Internships are essential for the creative industry. I learnt so much in just 4 weeks. I loved my time at University but looking back, it didn’t prepare me for ‘the real world’. And I don’t think it could really – university is about learning from an education perspective, whereas internships offer learning on a different level. The atmosphere of a studio, speed of work and experience of other designers is all very important in the development of young creatives. Internships are priceless, however that doesn’t mean you should work for anything less than minimum wage and NEVER work for free! Even though you are learning, you’re still contributing to the team. If you wasn’t deserving of the opportunity then the studio wouldn’t want you, so you’re worth paying!
Please tell us about your current role.
Currently I’m a Junior Graphic Designer, part of a small graphics team working alongside an interior design team. As a junior my role is to support my seniors whilst learning.
What is a typical workday like?
There’s not really a ‘typical’ day, which is great because I like variety. As a studio we specialise in luxury brands, usually in a retail environment. The graphics team oversee and create branding, packaging, way finding, environmental graphics, strategy, print and web design. Throughout the day I could be brainstorming, attending meetings, sourcing images, designing pitches, choosing Pantone colours or papers, setting type, producing artwork or sending work to print. All of that plus emails, lots of tea and looking after the studio website and Social Media accounts. Usually I spend about 90% of my day at the screen, but sometimes I might go to Oxford Street for inspiration.
What is the most challenging part of your job?
The main challenge is designing something fresh/new/exciting that also sits in line with the existing brand. Brands have quite strict guidelines that sometimes make it quite hard to be creative. My job is to design with these in mind, whilst challenging and trying to persuade the client to push their brand further. After you’ve worked with a brand for a while you start to get a feel for what they’re comfortable with or expecting from you. This can be good and bad, but we always try to put a wild card option into the mix!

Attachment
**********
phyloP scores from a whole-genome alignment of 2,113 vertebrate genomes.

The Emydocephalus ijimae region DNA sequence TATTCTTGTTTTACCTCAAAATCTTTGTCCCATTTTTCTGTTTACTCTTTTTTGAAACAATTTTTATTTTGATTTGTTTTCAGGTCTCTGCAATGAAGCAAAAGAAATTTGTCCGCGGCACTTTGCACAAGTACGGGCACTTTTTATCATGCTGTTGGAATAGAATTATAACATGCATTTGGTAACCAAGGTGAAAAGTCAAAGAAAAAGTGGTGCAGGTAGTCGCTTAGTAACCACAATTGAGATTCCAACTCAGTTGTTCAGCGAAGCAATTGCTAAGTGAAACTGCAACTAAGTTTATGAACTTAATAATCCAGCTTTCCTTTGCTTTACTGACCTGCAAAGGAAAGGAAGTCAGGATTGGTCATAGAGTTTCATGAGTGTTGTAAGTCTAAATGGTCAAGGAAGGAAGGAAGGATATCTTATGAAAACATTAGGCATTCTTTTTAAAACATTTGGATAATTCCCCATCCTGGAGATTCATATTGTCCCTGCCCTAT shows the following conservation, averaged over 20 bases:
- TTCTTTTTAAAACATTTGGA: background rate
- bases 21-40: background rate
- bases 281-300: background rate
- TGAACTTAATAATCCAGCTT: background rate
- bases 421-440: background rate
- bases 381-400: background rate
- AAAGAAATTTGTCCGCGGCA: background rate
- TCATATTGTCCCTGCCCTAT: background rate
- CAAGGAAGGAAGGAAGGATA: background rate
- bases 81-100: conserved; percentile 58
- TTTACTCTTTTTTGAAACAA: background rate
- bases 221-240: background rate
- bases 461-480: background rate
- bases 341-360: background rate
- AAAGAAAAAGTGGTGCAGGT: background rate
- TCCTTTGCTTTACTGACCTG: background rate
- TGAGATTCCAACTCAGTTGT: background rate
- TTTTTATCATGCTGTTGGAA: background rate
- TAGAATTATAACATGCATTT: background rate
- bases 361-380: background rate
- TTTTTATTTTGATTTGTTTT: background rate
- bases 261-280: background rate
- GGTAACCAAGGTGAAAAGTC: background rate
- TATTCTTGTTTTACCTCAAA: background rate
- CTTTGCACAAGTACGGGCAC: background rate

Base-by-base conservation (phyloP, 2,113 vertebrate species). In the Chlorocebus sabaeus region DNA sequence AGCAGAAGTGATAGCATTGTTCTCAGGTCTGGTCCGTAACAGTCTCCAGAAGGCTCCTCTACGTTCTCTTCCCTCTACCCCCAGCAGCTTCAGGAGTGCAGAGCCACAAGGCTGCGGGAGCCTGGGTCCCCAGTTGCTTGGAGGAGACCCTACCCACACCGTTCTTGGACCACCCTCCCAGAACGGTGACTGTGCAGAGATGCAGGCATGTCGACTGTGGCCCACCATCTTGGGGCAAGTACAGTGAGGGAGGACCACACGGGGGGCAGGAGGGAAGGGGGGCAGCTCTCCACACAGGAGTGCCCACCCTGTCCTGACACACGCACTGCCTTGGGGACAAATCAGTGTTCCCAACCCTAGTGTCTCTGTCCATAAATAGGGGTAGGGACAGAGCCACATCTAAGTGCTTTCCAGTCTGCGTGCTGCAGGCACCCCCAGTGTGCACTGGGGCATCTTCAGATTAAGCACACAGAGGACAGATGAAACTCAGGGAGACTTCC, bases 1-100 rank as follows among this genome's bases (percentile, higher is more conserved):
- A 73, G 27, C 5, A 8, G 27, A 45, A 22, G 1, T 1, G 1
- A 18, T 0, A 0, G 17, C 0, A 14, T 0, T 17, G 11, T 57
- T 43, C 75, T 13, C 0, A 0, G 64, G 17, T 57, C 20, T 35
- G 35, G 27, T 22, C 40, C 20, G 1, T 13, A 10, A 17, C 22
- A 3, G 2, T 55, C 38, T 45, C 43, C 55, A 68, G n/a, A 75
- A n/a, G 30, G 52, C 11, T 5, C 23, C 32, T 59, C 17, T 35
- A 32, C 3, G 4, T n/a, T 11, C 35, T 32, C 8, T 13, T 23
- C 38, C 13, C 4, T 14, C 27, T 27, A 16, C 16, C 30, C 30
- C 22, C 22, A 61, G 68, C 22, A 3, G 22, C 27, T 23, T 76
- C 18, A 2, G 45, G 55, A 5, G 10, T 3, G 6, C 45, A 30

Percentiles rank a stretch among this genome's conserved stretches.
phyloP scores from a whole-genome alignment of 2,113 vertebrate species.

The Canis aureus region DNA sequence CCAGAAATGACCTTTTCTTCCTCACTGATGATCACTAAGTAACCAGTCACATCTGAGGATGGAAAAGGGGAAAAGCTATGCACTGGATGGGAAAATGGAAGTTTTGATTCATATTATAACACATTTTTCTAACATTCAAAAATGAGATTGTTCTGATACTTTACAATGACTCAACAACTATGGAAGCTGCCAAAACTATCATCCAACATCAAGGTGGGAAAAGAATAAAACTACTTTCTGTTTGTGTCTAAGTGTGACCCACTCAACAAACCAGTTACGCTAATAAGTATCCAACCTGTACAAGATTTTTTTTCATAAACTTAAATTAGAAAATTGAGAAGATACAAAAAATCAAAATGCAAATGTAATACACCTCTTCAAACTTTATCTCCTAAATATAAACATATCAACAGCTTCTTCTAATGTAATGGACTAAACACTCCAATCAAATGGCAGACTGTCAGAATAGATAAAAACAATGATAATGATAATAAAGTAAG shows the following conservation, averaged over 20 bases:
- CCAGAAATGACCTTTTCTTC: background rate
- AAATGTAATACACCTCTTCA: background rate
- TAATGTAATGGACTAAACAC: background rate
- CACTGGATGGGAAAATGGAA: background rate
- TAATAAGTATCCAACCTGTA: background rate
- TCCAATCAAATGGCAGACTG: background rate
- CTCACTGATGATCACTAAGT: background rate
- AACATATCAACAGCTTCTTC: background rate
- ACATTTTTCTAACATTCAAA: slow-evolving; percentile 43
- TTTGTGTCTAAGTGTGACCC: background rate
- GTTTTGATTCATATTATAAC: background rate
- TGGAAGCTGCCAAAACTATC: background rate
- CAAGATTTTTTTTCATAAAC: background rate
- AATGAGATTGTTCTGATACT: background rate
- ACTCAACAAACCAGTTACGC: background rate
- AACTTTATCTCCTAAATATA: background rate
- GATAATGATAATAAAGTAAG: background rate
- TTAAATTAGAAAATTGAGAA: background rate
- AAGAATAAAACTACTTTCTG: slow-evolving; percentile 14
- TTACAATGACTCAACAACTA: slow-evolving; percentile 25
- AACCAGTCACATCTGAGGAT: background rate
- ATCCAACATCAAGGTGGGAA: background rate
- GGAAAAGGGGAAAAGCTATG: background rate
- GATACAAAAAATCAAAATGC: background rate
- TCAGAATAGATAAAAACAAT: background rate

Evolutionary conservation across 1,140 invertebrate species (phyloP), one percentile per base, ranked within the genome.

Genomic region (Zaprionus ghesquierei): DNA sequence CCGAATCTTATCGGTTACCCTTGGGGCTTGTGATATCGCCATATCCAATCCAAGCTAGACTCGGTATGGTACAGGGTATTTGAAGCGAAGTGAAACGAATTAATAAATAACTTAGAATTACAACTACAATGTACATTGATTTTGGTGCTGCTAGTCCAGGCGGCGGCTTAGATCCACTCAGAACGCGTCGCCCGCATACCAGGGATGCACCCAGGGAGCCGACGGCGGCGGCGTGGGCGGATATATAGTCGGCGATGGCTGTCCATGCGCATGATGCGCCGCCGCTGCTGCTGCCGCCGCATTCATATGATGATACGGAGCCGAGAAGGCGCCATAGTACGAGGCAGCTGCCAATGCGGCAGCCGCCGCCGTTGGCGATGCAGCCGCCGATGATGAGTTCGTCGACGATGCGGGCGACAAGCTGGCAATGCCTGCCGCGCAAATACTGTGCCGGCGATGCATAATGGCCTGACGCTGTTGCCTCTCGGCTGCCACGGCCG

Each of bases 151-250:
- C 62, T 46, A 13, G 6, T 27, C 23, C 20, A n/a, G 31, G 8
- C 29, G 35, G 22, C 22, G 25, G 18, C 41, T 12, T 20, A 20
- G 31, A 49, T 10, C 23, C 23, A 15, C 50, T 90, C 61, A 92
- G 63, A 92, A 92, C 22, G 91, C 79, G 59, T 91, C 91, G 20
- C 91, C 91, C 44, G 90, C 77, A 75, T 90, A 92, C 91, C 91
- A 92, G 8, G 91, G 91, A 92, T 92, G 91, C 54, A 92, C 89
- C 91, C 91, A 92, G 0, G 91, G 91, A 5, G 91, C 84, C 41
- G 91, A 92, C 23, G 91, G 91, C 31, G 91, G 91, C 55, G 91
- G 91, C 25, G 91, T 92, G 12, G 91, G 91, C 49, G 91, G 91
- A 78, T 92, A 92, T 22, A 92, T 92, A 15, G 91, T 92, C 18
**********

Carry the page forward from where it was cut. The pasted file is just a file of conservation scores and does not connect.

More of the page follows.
What is the most rewarding part of your job?
It’s an amazing feeling when you see something you’ve designed is actually real. My first live design work was for a beauty store in Russia, so I haven’t seen it in real life but I know it’s out there!
What advice would you give to others thinking of a career as a graphic designer?
Oh there’s so much advice I could give – I have written a series called BA(Hon)est on my blog, but for now… My main advice would be, be a sponge. Soak in the world around you; the people, design, culture and experiences – learn as much as you can. Being interested can open doors to unknown opportunities which is so exciting!
What keeps you motivated?
The feeling that I want to design something amazing. Everyday I browse Pinterest or It’s Nice That and find amazing work that makes me think ‘I wish I’d done that’ – so one day I hope someone will say that about my work! Inspiration is really important for fuelling that creative fire in my heart – as long as I’m inspired I’m motivated.
Does your blog, Graphique Fantastique, play a part in your career?
Yes I think it does – it’s definitely opened up doors and introduced me to some amazing people. My blog began as a record of my design work at college, but now I don’t really post any of my own design work due to legalities etc. I’d like to post more of my own creative things but it’s just finding the time to do them. Currently its about my journey from student to grad to ‘professional’ along with anything inspirational or London-y. As sad as it sounds, my blog is a part of me now and I wouldn’t have it any other way really. I can’t imagine where I’d be now without my blog… It’s kinda scary to think about actually.
What direction would you like to take your career in 2015?
I don’t know really, I’ve never really had a direction if I’m honest. But as long as I keep learning I’ll be happy!
Thank you so much to Natasha for taking the time to be a part of Career Inspiration. I hope you’ve all found the interview interesting and useful, I certainly have. I love Natasha’s passion for her job as well as her dedication to continue learning and developing upon her skills. I think it’s very easy to stop learning when you leave university but it’s important to ensure it doesn’t happen. You can continue learning through your work, online (free courses are a thing), reading or even with an evening course.